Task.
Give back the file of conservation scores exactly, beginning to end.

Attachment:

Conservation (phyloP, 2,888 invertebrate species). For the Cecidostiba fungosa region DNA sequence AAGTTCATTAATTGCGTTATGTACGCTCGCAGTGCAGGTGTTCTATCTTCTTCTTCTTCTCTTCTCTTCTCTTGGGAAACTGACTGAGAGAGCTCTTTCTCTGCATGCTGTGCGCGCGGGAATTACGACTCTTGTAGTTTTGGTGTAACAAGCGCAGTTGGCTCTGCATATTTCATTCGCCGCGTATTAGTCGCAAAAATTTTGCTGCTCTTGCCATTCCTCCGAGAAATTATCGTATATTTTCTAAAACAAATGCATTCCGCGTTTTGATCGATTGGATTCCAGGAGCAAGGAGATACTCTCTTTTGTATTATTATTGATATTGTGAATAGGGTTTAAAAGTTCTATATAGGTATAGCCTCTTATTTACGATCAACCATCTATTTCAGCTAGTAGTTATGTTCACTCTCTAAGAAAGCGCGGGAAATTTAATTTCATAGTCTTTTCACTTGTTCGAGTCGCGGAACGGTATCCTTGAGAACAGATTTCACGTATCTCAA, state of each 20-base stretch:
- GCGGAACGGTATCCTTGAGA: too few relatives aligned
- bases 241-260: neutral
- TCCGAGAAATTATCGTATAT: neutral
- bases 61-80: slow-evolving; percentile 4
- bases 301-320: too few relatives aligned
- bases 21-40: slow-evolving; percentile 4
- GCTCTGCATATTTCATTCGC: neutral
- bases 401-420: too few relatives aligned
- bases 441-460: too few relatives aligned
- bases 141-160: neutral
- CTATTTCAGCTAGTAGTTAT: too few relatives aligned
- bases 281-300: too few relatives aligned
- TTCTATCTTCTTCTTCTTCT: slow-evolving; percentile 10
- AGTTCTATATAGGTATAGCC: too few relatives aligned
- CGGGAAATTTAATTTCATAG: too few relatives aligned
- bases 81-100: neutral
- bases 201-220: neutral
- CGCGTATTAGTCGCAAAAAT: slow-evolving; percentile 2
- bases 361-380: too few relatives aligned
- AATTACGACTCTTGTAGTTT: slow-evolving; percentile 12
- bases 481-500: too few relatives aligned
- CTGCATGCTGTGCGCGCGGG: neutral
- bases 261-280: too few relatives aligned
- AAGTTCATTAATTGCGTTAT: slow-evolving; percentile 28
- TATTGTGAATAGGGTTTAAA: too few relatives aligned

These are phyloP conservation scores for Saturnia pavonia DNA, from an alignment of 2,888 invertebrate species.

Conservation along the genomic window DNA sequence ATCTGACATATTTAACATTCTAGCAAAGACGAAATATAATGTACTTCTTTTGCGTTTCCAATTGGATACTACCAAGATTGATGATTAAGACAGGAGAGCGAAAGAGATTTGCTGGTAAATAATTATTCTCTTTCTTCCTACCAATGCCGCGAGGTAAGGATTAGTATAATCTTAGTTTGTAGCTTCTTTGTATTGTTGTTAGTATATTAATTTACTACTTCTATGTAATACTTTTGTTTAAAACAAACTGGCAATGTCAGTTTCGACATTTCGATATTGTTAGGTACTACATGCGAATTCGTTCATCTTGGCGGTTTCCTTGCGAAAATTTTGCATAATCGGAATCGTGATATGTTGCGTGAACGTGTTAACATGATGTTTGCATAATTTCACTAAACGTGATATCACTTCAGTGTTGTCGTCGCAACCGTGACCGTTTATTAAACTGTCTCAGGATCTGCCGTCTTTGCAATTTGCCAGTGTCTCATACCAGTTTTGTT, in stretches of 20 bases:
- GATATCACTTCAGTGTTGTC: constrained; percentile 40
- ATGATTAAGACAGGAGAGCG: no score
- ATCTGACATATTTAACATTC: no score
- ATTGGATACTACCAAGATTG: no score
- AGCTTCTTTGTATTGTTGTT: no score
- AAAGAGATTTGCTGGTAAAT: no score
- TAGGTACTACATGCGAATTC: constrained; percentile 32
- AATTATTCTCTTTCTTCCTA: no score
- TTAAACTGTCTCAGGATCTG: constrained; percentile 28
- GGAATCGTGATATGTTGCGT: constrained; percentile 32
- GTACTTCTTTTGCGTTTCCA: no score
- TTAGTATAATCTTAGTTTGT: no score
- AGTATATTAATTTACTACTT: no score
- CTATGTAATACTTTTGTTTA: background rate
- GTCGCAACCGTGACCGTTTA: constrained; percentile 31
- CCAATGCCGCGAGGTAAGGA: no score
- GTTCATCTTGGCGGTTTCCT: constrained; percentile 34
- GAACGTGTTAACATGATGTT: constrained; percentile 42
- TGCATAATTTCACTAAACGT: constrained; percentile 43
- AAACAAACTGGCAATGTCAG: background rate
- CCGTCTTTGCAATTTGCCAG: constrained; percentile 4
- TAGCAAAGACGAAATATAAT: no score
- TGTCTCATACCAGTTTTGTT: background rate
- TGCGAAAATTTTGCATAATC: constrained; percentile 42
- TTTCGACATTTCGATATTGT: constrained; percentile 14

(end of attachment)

Conservation (phyloP, 2,888 invertebrate species). For the Cecidostiba fungosa region DNA sequence AAGTTCATTAATTGCGTTATGTACGCTCGCAGTGCAGGTGTTCTATCTTCTTCTTCTTCTCTTCTCTTCTCTTGGGAAACTGACTGAGAGAGCTCTTTCTCTGCATGCTGTGCGCGCGGGAATTACGACTCTTGTAGTTTTGGTGTAACAAGCGCAGTTGGCTCTGCATATTTCATTCGCCGCGTATTAGTCGCAAAAATTTTGCTGCTCTTGCCATTCCTCCGAGAAATTATCGTATATTTTCTAAAACAAATGCATTCCGCGTTTTGATCGATTGGATTCCAGGAGCAAGGAGATACTCTCTTTTGTATTATTATTGATATTGTGAATAGGGTTTAAAAGTTCTATATAGGTATAGCCTCTTATTTACGATCAACCATCTATTTCAGCTAGTAGTTATGTTCACTCTCTAAGAAAGCGCGGGAAATTTAATTTCATAGTCTTTTCACTTGTTCGAGTCGCGGAACGGTATCCTTGAGAACAGATTTCACGTATCTCAA, state of each 20-base stretch:
- GCGGAACGGTATCCTTGAGA: too few relatives aligned
- bases 241-260: neutral
- TCCGAGAAATTATCGTATAT: neutral
- bases 61-80: slow-evolving; percentile 4
- bases 301-320: too few relatives aligned
- bases 21-40: slow-evolving; percentile 4
- GCTCTGCATATTTCATTCGC: neutral
- bases 401-420: too few relatives aligned
- bases 441-460: too few relatives aligned
- bases 141-160: neutral
- CTATTTCAGCTAGTAGTTAT: too few relatives aligned
- bases 281-300: too few relatives aligned
- TTCTATCTTCTTCTTCTTCT: slow-evolving; percentile 10
- AGTTCTATATAGGTATAGCC: too few relatives aligned
- CGGGAAATTTAATTTCATAG: too few relatives aligned
- bases 81-100: neutral
- bases 201-220: neutral
- CGCGTATTAGTCGCAAAAAT: slow-evolving; percentile 2
- bases 361-380: too few relatives aligned
- AATTACGACTCTTGTAGTTT: slow-evolving; percentile 12
- bases 481-500: too few relatives aligned
- CTGCATGCTGTGCGCGCGGG: neutral
- bases 261-280: too few relatives aligned
- AAGTTCATTAATTGCGTTAT: slow-evolving; percentile 28
- TATTGTGAATAGGGTTTAAA: too few relatives aligned

These are phyloP conservation scores for Saturnia pavonia DNA, from an alignment of 2,888 invertebrate species.

Conservation along the genomic window DNA sequence ATCTGACATATTTAACATTCTAGCAAAGACGAAATATAATGTACTTCTTTTGCGTTTCCAATTGGATACTACCAAGATTGATGATTAAGACAGGAGAGCGAAAGAGATTTGCTGGTAAATAATTATTCTCTTTCTTCCTACCAATGCCGCGAGGTAAGGATTAGTATAATCTTAGTTTGTAGCTTCTTTGTATTGTTGTTAGTATATTAATTTACTACTTCTATGTAATACTTTTGTTTAAAACAAACTGGCAATGTCAGTTTCGACATTTCGATATTGTTAGGTACTACATGCGAATTCGTTCATCTTGGCGGTTTCCTTGCGAAAATTTTGCATAATCGGAATCGTGATATGTTGCGTGAACGTGTTAACATGATGTTTGCATAATTTCACTAAACGTGATATCACTTCAGTGTTGTCGTCGCAACCGTGACCGTTTATTAAACTGTCTCAGGATCTGCCGTCTTTGCAATTTGCCAGTGTCTCATACCAGTTTTGTT, in stretches of 20 bases:
- GATATCACTTCAGTGTTGTC: constrained; percentile 40
- ATGATTAAGACAGGAGAGCG: no score
- ATCTGACATATTTAACATTC: no score
- ATTGGATACTACCAAGATTG: no score
- AGCTTCTTTGTATTGTTGTT: no score
- AAAGAGATTTGCTGGTAAAT: no score
- TAGGTACTACATGCGAATTC: constrained; percentile 32
- AATTATTCTCTTTCTTCCTA: no score
- TTAAACTGTCTCAGGATCTG: constrained; percentile 28
- GGAATCGTGATATGTTGCGT: constrained; percentile 32
- GTACTTCTTTTGCGTTTCCA: no score
- TTAGTATAATCTTAGTTTGT: no score
- AGTATATTAATTTACTACTT: no score
- CTATGTAATACTTTTGTTTA: background rate
- GTCGCAACCGTGACCGTTTA: constrained; percentile 31
- CCAATGCCGCGAGGTAAGGA: no score
- GTTCATCTTGGCGGTTTCCT: constrained; percentile 34
- GAACGTGTTAACATGATGTT: constrained; percentile 42
- TGCATAATTTCACTAAACGT: constrained; percentile 43
- AAACAAACTGGCAATGTCAG: background rate
- CCGTCTTTGCAATTTGCCAG: constrained; percentile 4
- TAGCAAAGACGAAATATAAT: no score
- TGTCTCATACCAGTTTTGTT: background rate
- TGCGAAAATTTTGCATAATC: constrained; percentile 42
- TTTCGACATTTCGATATTGT: constrained; percentile 14